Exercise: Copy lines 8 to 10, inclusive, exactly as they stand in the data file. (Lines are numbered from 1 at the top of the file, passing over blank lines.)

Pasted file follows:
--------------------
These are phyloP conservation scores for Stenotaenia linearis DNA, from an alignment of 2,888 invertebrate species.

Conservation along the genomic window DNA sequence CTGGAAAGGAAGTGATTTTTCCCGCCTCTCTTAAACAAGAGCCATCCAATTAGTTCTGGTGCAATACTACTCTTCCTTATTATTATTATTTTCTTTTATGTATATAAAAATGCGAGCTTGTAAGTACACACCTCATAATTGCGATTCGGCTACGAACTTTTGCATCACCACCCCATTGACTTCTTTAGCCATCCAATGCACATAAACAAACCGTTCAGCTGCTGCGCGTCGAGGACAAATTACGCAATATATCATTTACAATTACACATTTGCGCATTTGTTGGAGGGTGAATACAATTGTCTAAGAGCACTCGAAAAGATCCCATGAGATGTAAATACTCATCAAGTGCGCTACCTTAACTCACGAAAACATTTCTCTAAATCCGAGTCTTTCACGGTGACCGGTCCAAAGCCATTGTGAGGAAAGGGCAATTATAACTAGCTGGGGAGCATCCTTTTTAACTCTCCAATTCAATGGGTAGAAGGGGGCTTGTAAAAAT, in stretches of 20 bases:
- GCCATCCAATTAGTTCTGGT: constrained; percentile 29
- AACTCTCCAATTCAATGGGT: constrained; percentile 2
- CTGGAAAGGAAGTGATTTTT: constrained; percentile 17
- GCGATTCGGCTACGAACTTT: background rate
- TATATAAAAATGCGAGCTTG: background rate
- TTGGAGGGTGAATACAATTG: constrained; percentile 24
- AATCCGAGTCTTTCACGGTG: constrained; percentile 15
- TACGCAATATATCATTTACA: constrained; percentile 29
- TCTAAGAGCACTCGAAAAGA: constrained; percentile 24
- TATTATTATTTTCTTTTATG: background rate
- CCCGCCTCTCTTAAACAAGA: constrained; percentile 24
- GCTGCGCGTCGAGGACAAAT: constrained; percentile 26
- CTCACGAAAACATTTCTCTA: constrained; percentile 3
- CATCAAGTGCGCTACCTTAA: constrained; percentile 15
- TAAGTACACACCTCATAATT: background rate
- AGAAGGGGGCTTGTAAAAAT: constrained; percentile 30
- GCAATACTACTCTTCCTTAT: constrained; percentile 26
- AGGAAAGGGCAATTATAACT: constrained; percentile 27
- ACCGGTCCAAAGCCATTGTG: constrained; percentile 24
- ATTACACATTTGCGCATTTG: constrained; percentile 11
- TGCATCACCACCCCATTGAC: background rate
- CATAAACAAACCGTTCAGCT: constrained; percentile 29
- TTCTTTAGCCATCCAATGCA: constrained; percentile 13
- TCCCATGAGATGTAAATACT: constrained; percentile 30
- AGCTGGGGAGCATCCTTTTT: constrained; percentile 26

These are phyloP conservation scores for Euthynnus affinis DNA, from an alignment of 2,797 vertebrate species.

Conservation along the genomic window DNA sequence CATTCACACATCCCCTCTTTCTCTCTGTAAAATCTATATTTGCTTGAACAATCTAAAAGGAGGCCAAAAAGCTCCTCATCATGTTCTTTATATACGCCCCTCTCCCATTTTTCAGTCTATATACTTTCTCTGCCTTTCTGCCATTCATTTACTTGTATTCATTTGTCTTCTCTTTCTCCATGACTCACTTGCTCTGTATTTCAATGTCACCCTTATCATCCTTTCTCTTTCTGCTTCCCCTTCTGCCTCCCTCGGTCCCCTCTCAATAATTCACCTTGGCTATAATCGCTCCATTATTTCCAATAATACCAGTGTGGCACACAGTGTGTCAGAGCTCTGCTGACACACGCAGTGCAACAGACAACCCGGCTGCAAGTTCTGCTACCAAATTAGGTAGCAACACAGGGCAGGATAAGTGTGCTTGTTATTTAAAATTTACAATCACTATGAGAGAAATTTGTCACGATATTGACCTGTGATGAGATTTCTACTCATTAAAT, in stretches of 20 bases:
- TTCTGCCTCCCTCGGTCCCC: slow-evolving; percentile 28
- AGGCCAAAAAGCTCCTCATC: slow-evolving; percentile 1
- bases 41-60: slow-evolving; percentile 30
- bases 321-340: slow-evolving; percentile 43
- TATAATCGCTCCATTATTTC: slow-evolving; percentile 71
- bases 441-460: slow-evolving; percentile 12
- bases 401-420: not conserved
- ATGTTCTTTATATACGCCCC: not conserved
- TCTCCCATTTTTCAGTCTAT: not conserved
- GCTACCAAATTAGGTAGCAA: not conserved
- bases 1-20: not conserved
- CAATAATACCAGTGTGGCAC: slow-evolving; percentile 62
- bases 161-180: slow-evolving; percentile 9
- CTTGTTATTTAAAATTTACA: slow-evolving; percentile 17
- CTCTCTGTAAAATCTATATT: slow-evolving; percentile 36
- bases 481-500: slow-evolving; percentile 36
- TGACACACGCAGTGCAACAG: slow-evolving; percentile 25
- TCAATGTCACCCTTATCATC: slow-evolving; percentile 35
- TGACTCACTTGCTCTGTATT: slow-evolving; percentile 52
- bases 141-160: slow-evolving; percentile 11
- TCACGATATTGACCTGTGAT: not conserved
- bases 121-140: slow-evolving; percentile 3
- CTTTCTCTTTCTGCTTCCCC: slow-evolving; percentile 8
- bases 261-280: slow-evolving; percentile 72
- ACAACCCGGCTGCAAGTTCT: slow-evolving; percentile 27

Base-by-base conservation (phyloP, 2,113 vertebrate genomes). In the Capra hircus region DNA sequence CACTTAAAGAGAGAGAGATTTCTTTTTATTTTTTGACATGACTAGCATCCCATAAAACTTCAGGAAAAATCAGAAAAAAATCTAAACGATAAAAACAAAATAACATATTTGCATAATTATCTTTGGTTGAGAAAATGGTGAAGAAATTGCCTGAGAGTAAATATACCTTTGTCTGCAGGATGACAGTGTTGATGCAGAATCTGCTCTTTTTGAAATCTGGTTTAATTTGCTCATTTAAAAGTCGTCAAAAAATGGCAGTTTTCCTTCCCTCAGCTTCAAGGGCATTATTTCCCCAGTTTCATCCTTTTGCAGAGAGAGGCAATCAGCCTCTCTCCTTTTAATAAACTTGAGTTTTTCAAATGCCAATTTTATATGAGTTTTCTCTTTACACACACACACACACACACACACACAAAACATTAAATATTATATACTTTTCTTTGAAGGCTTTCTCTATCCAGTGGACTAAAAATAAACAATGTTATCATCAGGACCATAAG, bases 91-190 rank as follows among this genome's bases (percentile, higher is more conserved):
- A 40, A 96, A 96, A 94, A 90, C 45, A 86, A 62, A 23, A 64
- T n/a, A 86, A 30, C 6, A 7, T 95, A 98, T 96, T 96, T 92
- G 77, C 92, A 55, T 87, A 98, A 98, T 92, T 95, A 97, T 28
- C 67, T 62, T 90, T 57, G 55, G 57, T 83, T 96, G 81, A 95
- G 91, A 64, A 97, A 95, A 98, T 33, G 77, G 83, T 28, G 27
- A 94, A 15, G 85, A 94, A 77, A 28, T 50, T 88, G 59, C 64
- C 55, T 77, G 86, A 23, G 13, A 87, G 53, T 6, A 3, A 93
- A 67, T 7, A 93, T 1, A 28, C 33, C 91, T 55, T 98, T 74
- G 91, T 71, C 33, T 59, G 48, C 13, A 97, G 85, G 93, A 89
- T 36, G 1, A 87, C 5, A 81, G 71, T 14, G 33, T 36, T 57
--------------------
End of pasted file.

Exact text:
- TTGGAGGGTGAATACAATTG: constrained; percentile 24
- AATCCGAGTCTTTCACGGTG: constrained; percentile 15
- TACGCAATATATCATTTACA: constrained; percentile 29